The Home Office has issued new guidance to parents and others travelling with children this summer.
Anyone travelling with children under the age of 18 who is either not the child’s parent or appears not to be the parent because they have a different surname to the child will be asked to prove that they either are the child’s parent or have consent from the parents to take the child abroad.
The Home Office tweeted recently: “We have a duty to safeguard children and to prevent people trafficking, child sexual exploitation and other crimes. That is why Border Force officers sometimes need to ask additional questions.”
Not many parents are aware that if they have children together and then marry each other afterwards, they are required in law to re-register their children’s births. There has been quite a lot of confusion about this on social media and parents’ forums and groups. Our blog aims to help clear up that confusion.
The relevant legislation is Section 2 of The Legitimacy Act 1976, which requires parents to legitimise their child after their marriage. This dates back to an age when illegitimate children (those born to unmarried parents) were unable to inherit from their parents. Registering children born before their parents’ marriage means the children would be legally recognised as “children of the marriage” and therefore able to inherit their parents’ estate.
The Legal Services Board have now approved proposed new rules by the Solicitors Regulatory Authority which require law firms offering certain service to publish their fees online. Those who offer probate, motoring offences, immigration, debt recovery of amounts up to £100,000, and employment tribunals will have to implement these rules in December this year.
The published fee information must also include details of disbursements, and whether they may be subject to VAT; and details of what is included in the services such as “key stages of the matter and likely timescales for each stage”. The fee information must be displayed in a “prominent place” on the website, and the information must be “clear and accessible”.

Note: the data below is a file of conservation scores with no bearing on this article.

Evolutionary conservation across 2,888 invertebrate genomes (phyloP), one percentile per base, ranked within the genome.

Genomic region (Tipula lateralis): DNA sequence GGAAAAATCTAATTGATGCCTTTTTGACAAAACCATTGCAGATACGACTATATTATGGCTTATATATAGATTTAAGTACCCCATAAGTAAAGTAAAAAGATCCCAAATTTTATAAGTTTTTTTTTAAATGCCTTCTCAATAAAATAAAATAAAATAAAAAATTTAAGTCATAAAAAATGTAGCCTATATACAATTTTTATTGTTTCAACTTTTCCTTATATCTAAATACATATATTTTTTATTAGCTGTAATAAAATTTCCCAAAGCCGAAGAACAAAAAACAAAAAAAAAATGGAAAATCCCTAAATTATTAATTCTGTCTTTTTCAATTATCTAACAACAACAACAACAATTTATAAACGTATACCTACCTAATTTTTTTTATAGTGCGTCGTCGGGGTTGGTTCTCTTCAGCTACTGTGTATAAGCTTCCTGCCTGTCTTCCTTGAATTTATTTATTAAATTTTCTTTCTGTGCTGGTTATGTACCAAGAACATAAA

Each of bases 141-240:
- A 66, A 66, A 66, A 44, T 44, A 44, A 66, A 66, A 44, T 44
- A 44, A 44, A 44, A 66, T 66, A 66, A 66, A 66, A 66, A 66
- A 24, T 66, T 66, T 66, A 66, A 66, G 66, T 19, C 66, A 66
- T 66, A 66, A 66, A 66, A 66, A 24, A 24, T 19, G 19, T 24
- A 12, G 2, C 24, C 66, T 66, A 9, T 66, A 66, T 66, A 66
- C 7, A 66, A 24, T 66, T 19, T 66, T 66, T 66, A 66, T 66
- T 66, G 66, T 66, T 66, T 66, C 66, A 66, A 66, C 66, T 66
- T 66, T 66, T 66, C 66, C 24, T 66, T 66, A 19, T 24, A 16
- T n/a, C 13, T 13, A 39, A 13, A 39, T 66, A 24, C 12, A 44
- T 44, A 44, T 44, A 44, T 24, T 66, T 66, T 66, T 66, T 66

The action on transparency follows on from the Competition and Markets Authority’s recommendation in 2016.
When a loved one has passed away, the very idea of navigating through the probate process can be overwhelming. Ideally, finding the right legal help for probate should be quick and easy so that you have much more time to focus on other matters.
But the process of administering an estate can be long and stressful, and although law firms should be doing all they can to help make the process as straightforward as possible for all their consumers at such a difficult time, the fact is many aren’t, and a lack of transparency in pricing means it is not realistic for a grieving legal customer to easily compare probate quotes while also finding the time to sort out all the other crucial matters involved with the death of a loved one. Recently released statistics have shown this.
New research has shown that clients in need of a probate solicitor are still not shopping around for the best deal on the right legal service for them. The Legal Service’s Consumer Panel’s annual Tracker Survey found that many customers were failing to make good use of the available resources to help them compare prices from many firms, such as comparison websites and customer review websites. One of the survey’s main findings is that the number of consumers who shop around for a legal service continues to remain low, with just 27% of respondents reporting they search the market for the best option. Worryingly, with only 16% comparing prices, probate is an area where customers appear to shop around the least.
Digital assets are now a part of our everyday lives, such as social media accounts, income-generating Instagram, blogs or YouTube accounts, online-only money accounts, or cryptocurrency such as Bitcoin.
It is estimated that there are around £25 billion of UK assets which are digital. While most of these are of sentimental value, such as photographs and social media accounts, there are digital assets that are, or have the potential to be, of significant value and provide an income stream for many years to come. Music, books, commercially valuable photographs and videos are more frequently published online rather than in a physical form such as CDS or paper books and can sell for many years after the creator has died. In addition to the issue of ownership of digital assets after death, there is also the issue of what the owner would wish to happen to his digital assets should he die – for example, closing down social media accounts or retaining a “legacy” page.